Safety tips when riding a motorcycle

Motorcycle users are far more vulnerable than other road users. This statement is supported by a large number of statistics and governmental research from all over the world. By and large, it’s a fact – so it’s essential that you take every health and safety precaution that you can, if you are going to stay safe on the road.

Take a Motorcycle Safety Course

In the UK, you’ll first need to get a provisional licence to become registered with the Drivers Vehicle Licensing Agency. It is then mandatory to complete your Compulsory Basic Training (CBT) for which you will receive a certificate. Following this, you’ll have to pass a theory test and then both parts of your practical test in order to obtain your motorbike license. Failure to do this, means that you’ll have to start the whole process again.

Whether or not you choose to partake in any motorcycle riding courses is up to you, however we would strongly recommend that you do so as the course will teach you about the traffic laws that apply to motorbikes in the UK, how to react to emergency situations on a bike and will give you the opportunity to try out your new experiences in a controlled environment.


Choose the Correct Gear

Get a Good Helmet

First and foremost, get an approved motorcycle helmet. This is the cheapest and most effective option, which is an absolute must for protecting your head and face against serious injuries. A motorcycle helmet usually comes intact with a face shield and eye protection, but if it doesn’t, then it’s best to invest in some for all-round head and face protection.

Wear Appropriate Clothing

Leather clothing will protect well against the elements (namely, the wind and the rain), also having boots with non-skid soles and gloves will protect your feet and hands from severe injury.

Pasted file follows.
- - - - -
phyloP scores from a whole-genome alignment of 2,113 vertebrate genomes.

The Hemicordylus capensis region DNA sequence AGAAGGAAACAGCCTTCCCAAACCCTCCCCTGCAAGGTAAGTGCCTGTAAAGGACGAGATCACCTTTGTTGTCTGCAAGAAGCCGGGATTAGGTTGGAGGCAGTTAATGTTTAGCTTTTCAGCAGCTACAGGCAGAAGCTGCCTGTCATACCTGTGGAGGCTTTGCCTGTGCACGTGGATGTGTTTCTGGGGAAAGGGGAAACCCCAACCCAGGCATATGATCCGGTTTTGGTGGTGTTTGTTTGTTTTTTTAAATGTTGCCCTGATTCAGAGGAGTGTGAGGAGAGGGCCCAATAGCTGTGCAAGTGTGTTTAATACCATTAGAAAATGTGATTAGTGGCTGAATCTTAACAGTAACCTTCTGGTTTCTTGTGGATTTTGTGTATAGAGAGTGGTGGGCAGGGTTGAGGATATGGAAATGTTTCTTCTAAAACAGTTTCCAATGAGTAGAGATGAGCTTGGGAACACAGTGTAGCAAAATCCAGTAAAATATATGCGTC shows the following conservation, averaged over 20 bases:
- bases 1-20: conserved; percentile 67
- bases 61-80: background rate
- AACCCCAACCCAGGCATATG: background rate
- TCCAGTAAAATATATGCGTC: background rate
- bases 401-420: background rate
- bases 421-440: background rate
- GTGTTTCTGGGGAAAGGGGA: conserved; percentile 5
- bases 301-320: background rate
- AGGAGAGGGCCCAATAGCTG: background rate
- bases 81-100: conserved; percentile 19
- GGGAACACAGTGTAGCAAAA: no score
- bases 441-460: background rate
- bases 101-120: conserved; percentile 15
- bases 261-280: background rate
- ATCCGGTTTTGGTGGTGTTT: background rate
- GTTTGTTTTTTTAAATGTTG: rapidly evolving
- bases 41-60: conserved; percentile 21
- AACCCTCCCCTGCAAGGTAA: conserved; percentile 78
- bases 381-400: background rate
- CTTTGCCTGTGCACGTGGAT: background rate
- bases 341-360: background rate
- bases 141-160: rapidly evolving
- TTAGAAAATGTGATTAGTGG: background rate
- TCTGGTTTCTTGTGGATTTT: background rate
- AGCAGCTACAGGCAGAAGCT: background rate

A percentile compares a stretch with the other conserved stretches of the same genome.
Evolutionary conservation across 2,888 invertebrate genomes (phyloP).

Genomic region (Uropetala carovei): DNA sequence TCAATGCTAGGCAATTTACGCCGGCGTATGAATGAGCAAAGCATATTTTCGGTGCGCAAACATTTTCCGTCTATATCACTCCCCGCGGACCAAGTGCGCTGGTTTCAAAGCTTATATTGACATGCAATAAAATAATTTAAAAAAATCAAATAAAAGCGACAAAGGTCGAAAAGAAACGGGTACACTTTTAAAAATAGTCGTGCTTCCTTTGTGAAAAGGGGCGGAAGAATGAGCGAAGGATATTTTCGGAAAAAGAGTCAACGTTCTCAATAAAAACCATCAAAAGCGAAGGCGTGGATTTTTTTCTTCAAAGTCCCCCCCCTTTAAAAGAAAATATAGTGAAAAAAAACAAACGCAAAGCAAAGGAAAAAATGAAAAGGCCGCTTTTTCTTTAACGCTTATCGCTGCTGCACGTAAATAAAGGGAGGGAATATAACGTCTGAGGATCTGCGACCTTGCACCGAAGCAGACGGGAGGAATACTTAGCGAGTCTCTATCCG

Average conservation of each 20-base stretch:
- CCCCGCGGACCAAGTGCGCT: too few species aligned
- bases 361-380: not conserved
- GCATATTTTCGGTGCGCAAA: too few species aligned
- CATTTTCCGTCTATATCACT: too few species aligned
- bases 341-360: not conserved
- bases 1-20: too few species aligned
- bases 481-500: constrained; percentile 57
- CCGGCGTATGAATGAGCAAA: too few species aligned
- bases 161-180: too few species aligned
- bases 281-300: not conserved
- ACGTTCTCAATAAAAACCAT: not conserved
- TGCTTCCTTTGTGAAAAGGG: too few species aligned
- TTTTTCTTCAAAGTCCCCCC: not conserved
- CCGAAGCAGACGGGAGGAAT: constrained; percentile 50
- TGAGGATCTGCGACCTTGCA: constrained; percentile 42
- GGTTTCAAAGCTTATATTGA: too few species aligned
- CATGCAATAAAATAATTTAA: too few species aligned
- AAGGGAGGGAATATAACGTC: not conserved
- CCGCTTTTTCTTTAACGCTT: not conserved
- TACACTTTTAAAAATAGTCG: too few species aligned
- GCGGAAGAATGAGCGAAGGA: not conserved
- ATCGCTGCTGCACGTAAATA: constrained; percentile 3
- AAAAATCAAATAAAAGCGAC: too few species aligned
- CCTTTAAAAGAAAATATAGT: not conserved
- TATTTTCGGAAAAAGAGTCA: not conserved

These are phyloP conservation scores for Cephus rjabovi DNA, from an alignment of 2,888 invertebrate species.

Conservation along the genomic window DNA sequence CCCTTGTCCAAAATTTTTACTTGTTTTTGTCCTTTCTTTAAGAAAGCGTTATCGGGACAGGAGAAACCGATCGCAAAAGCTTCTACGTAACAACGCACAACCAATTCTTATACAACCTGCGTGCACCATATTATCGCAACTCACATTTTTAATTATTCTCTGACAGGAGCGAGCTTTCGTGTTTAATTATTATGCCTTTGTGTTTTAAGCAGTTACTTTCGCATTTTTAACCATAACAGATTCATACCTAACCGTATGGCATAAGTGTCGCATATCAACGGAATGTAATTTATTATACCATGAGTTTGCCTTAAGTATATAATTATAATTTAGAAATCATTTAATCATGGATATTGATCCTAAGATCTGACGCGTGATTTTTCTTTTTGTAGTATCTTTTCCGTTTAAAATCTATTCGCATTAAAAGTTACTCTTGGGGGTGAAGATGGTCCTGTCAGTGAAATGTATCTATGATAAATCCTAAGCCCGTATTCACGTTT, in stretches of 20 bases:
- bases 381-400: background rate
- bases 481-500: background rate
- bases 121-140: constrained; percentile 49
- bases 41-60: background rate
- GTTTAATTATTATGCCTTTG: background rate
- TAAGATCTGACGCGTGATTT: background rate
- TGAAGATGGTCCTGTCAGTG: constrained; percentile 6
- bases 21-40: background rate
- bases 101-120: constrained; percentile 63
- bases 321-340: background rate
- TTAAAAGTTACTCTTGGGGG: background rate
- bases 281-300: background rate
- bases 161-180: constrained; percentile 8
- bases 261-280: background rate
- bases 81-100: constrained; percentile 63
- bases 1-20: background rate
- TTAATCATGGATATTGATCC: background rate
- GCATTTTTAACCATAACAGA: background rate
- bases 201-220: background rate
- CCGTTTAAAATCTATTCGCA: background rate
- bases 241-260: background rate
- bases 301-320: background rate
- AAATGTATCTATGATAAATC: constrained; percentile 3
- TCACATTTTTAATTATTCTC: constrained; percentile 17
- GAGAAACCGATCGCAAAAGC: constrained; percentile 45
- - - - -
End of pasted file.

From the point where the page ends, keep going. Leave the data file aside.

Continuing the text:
Consider wearing reflective tape to make it easier for other road users to see you.

Ride Defensively

Motorcyclists in the UK account for just 1% of total road traffic, but account for 19% of all road user deaths and serious injuries. In fact, motorcyclists are roughly 38 times more likely to be killed in a road traffic accident than car or lorry drivers.

To minimise the likelihood of death or injury, the following tips are very useful:

  • Don’t assume that other road users can see you;
  • Always ride with your headlights on;
  • Stay out of a driver’s blind spot;
  • Signal well in advance of any change in direction;
  • Don’t overtake just because you can, make sure it’s safe to do so.

Motorbike Checks

Before you start your journey, make sure that all the functions on your motorbike are running correctly.

  • Tyres: Check for any cracks or bulges, or signs of wear in the treads (low tyre pressure or any defects could cause a blowout)
  • Beneath the motorcycle: Look any signs oil or gas leaks
  • Headlight, taillight and signals: Make sure that all lights are functioning properly (particularly the high and low beams)
  • Hydraulic and Coolant fluid levels: Should be checked on a weekly basis
  • Clutch and throttle
  • Mirrors: Ensure that they are clean and properly adjusted
  • Brakes: should be firm and hold the motorcycle still when applied fully
  • Horn: test it is working and fully audible

Stay Safe

Once you’re on your bike, make sure that you stay safe for the rest of your motorbike life by following these tips:

  • Follow traffic rules and obey the speed limit
  • Never drink and drive
  • Remember tiredness can impair your reactions, so take regular breaks on long journeys
  • Stay alert and defensive, and keep a safe distance from the vehicle in front
  • Watch for road hazards
  • Avoid riding in bad weather

Lastly, your learning never stops and road traffic regulations are constantly changing. So don’t be afraid to take advanced motorbike courses, once you have passed your test, even if you have been motorbiking for many years you’ll still learn something new.

The GOV.UK and Driver Vehicle and Standards Agency (DVSA) websites have a myriad of online resources for those wanting to get on a motorbike, so they would be good starting points.